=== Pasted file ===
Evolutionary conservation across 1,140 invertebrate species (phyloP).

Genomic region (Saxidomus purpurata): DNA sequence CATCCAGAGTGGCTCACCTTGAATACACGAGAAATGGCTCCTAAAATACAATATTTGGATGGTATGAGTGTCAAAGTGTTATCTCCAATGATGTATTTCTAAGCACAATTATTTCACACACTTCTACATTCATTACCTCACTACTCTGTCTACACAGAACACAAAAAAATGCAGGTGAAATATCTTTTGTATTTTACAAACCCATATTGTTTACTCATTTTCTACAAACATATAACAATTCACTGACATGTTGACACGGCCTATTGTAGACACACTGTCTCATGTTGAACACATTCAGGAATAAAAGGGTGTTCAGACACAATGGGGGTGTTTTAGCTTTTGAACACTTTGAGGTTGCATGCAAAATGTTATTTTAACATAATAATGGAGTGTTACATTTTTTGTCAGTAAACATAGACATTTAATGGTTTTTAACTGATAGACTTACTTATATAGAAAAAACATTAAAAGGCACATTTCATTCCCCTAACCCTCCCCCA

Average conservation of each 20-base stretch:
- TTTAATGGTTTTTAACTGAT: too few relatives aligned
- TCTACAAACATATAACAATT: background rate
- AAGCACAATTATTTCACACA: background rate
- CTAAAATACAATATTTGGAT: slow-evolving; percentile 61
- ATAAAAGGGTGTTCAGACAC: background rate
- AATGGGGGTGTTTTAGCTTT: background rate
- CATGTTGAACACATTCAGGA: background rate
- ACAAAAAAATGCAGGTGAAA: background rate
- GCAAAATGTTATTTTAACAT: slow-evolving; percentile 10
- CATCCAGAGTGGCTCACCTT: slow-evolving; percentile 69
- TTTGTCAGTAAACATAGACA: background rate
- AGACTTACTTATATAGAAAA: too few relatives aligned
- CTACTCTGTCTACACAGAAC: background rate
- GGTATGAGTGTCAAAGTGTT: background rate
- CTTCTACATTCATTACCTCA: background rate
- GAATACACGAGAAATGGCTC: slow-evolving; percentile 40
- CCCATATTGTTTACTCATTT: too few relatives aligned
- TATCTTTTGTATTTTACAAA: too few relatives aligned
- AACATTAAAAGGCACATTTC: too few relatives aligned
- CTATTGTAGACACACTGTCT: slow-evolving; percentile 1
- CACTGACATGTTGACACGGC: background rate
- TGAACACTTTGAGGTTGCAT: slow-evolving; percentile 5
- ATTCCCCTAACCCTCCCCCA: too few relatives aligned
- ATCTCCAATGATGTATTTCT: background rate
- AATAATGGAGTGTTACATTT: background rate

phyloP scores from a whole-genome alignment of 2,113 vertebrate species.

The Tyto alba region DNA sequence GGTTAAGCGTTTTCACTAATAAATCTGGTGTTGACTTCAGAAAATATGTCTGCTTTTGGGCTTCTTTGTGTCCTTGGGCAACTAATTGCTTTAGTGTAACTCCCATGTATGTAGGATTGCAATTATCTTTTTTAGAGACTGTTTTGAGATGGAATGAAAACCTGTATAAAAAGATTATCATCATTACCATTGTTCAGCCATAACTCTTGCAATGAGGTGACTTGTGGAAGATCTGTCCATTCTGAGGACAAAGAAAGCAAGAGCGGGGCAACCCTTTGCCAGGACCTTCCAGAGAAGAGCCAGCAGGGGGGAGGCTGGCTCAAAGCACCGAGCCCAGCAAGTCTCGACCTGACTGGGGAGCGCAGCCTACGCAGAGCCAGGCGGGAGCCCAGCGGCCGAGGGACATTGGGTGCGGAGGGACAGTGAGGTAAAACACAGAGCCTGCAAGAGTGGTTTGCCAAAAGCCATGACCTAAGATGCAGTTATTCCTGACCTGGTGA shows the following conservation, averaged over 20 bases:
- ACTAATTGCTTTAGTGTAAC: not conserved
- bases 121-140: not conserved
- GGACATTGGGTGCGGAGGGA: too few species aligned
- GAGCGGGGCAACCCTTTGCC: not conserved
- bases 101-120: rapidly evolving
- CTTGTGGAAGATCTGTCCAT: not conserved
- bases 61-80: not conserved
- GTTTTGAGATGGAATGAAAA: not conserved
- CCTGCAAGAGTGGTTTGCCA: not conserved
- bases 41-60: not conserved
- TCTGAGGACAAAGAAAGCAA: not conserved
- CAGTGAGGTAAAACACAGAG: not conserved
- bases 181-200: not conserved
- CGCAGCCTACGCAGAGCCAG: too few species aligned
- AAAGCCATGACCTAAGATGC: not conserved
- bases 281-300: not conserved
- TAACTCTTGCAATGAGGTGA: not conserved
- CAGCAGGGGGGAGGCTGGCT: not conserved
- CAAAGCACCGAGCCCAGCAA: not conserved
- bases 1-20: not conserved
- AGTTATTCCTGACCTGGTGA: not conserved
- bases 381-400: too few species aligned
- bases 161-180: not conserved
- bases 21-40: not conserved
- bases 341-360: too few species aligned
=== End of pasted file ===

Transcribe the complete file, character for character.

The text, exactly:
Evolutionary conservation across 1,140 invertebrate species (phyloP).

Genomic region (Saxidomus purpurata): DNA sequence CATCCAGAGTGGCTCACCTTGAATACACGAGAAATGGCTCCTAAAATACAATATTTGGATGGTATGAGTGTCAAAGTGTTATCTCCAATGATGTATTTCTAAGCACAATTATTTCACACACTTCTACATTCATTACCTCACTACTCTGTCTACACAGAACACAAAAAAATGCAGGTGAAATATCTTTTGTATTTTACAAACCCATATTGTTTACTCATTTTCTACAAACATATAACAATTCACTGACATGTTGACACGGCCTATTGTAGACACACTGTCTCATGTTGAACACATTCAGGAATAAAAGGGTGTTCAGACACAATGGGGGTGTTTTAGCTTTTGAACACTTTGAGGTTGCATGCAAAATGTTATTTTAACATAATAATGGAGTGTTACATTTTTTGTCAGTAAACATAGACATTTAATGGTTTTTAACTGATAGACTTACTTATATAGAAAAAACATTAAAAGGCACATTTCATTCCCCTAACCCTCCCCCA

Average conservation of each 20-base stretch:
- TTTAATGGTTTTTAACTGAT: too few relatives aligned
- TCTACAAACATATAACAATT: background rate
- AAGCACAATTATTTCACACA: background rate
- CTAAAATACAATATTTGGAT: slow-evolving; percentile 61
- ATAAAAGGGTGTTCAGACAC: background rate
- AATGGGGGTGTTTTAGCTTT: background rate
- CATGTTGAACACATTCAGGA: background rate
- ACAAAAAAATGCAGGTGAAA: background rate
- GCAAAATGTTATTTTAACAT: slow-evolving; percentile 10
- CATCCAGAGTGGCTCACCTT: slow-evolving; percentile 69
- TTTGTCAGTAAACATAGACA: background rate
- AGACTTACTTATATAGAAAA: too few relatives aligned
- CTACTCTGTCTACACAGAAC: background rate
- GGTATGAGTGTCAAAGTGTT: background rate
- CTTCTACATTCATTACCTCA: background rate
- GAATACACGAGAAATGGCTC: slow-evolving; percentile 40
- CCCATATTGTTTACTCATTT: too few relatives aligned
- TATCTTTTGTATTTTACAAA: too few relatives aligned
- AACATTAAAAGGCACATTTC: too few relatives aligned
- CTATTGTAGACACACTGTCT: slow-evolving; percentile 1
- CACTGACATGTTGACACGGC: background rate
- TGAACACTTTGAGGTTGCAT: slow-evolving; percentile 5
- ATTCCCCTAACCCTCCCCCA: too few relatives aligned
- ATCTCCAATGATGTATTTCT: background rate
- AATAATGGAGTGTTACATTT: background rate

phyloP scores from a whole-genome alignment of 2,113 vertebrate species.

The Tyto alba region DNA sequence GGTTAAGCGTTTTCACTAATAAATCTGGTGTTGACTTCAGAAAATATGTCTGCTTTTGGGCTTCTTTGTGTCCTTGGGCAACTAATTGCTTTAGTGTAACTCCCATGTATGTAGGATTGCAATTATCTTTTTTAGAGACTGTTTTGAGATGGAATGAAAACCTGTATAAAAAGATTATCATCATTACCATTGTTCAGCCATAACTCTTGCAATGAGGTGACTTGTGGAAGATCTGTCCATTCTGAGGACAAAGAAAGCAAGAGCGGGGCAACCCTTTGCCAGGACCTTCCAGAGAAGAGCCAGCAGGGGGGAGGCTGGCTCAAAGCACCGAGCCCAGCAAGTCTCGACCTGACTGGGGAGCGCAGCCTACGCAGAGCCAGGCGGGAGCCCAGCGGCCGAGGGACATTGGGTGCGGAGGGACAGTGAGGTAAAACACAGAGCCTGCAAGAGTGGTTTGCCAAAAGCCATGACCTAAGATGCAGTTATTCCTGACCTGGTGA shows the following conservation, averaged over 20 bases:
- ACTAATTGCTTTAGTGTAAC: not conserved
- bases 121-140: not conserved
- GGACATTGGGTGCGGAGGGA: too few species aligned
- GAGCGGGGCAACCCTTTGCC: not conserved
- bases 101-120: rapidly evolving
- CTTGTGGAAGATCTGTCCAT: not conserved
- bases 61-80: not conserved
- GTTTTGAGATGGAATGAAAA: not conserved
- CCTGCAAGAGTGGTTTGCCA: not conserved
- bases 41-60: not conserved
- TCTGAGGACAAAGAAAGCAA: not conserved
- CAGTGAGGTAAAACACAGAG: not conserved
- bases 181-200: not conserved
- CGCAGCCTACGCAGAGCCAG: too few species aligned
- AAAGCCATGACCTAAGATGC: not conserved
- bases 281-300: not conserved
- TAACTCTTGCAATGAGGTGA: not conserved
- CAGCAGGGGGGAGGCTGGCT: not conserved
- CAAAGCACCGAGCCCAGCAA: not conserved
- bases 1-20: not conserved
- AGTTATTCCTGACCTGGTGA: not conserved
- bases 381-400: too few species aligned
- bases 161-180: not conserved
- bases 21-40: not conserved
- bases 341-360: too few species aligned